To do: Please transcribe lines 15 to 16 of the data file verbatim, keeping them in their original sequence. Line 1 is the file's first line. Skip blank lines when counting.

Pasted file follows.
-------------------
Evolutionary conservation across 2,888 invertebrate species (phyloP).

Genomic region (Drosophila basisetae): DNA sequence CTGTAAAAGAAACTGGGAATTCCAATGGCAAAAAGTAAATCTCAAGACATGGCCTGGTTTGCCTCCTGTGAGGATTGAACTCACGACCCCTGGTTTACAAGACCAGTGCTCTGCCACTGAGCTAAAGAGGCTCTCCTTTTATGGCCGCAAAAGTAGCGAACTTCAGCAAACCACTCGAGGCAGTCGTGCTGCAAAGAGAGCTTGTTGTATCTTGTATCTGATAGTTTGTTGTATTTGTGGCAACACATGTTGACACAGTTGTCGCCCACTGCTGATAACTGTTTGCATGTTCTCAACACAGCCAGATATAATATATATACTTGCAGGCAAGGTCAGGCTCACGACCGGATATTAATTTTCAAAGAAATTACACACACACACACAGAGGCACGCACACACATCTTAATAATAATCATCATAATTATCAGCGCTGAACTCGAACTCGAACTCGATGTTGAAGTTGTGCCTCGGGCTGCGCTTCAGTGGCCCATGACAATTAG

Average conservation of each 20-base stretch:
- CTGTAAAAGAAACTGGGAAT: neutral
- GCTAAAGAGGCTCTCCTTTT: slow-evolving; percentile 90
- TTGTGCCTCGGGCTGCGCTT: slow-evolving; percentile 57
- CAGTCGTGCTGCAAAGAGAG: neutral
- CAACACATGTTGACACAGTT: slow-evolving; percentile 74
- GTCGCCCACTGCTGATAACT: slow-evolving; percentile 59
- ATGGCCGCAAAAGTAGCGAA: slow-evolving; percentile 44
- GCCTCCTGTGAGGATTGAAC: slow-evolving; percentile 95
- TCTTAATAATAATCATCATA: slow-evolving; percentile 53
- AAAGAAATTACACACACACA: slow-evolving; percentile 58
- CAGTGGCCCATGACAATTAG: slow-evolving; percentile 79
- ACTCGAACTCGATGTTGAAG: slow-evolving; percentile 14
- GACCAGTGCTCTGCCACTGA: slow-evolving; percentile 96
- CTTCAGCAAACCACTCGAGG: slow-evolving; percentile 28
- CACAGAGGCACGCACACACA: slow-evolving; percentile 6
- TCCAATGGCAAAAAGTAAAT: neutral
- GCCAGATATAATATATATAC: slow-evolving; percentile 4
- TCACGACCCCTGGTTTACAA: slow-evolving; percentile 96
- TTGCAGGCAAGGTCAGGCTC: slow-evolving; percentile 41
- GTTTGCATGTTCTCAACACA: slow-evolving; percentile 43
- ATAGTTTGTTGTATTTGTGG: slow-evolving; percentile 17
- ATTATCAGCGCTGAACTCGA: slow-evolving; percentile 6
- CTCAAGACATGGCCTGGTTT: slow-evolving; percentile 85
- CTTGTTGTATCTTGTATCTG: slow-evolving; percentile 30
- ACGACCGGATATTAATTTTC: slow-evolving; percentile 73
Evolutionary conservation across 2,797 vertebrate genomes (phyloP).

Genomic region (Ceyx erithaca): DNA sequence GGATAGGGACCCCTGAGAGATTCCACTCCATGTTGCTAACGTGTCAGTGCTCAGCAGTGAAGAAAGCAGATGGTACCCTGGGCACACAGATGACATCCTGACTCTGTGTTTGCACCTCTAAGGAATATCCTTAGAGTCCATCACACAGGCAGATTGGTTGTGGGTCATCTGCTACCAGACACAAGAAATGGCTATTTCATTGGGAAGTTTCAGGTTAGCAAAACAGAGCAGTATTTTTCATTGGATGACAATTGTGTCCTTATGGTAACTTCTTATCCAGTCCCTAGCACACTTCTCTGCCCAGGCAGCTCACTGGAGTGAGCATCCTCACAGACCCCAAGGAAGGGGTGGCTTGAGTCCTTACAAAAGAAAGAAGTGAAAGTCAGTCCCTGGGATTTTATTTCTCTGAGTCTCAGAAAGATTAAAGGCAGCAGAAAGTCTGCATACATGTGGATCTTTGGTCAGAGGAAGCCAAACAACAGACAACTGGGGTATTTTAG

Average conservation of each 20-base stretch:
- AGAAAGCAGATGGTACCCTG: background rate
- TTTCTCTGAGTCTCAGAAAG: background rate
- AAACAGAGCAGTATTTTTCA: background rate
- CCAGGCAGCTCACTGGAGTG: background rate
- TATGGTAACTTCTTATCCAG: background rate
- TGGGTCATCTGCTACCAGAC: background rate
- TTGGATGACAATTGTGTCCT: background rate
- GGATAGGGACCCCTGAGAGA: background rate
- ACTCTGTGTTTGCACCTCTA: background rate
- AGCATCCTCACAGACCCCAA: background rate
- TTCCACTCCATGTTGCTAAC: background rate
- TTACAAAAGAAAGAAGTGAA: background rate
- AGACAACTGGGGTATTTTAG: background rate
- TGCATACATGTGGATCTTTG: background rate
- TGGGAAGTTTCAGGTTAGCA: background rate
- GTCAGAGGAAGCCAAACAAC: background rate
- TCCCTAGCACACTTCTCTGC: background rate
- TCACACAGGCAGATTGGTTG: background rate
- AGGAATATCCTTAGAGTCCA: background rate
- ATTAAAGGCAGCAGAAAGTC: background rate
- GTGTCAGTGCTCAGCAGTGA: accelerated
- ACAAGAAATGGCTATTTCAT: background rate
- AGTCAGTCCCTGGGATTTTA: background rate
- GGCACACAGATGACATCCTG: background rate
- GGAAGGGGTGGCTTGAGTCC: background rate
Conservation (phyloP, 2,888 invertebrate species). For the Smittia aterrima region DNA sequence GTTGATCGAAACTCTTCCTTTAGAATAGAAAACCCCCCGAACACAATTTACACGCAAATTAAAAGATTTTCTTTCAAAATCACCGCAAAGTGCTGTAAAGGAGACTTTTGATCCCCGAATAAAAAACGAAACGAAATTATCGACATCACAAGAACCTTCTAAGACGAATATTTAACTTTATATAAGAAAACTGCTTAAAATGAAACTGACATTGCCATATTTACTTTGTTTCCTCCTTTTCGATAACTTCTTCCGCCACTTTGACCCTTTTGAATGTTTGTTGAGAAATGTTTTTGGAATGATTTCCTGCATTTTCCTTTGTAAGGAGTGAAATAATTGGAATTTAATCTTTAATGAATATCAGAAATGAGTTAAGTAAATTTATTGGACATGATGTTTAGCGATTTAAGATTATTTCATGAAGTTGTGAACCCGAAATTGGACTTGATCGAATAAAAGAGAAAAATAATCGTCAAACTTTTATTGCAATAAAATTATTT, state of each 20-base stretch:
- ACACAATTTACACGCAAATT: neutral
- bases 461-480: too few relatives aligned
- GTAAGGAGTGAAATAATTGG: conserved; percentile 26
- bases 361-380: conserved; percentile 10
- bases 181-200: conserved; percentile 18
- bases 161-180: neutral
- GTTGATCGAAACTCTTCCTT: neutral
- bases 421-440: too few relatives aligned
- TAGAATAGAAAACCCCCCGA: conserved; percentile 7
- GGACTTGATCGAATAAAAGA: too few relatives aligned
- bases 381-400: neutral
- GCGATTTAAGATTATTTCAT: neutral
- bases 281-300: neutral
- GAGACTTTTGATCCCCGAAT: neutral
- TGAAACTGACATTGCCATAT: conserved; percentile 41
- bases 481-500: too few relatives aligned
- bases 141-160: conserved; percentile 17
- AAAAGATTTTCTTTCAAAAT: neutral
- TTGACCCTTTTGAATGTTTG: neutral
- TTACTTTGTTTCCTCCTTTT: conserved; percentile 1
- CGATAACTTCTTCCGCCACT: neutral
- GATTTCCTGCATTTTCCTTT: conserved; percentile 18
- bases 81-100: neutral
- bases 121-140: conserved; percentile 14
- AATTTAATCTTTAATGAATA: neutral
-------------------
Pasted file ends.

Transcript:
- ACTCGAACTCGATGTTGAAG: slow-evolving; percentile 14
- GACCAGTGCTCTGCCACTGA: slow-evolving; percentile 96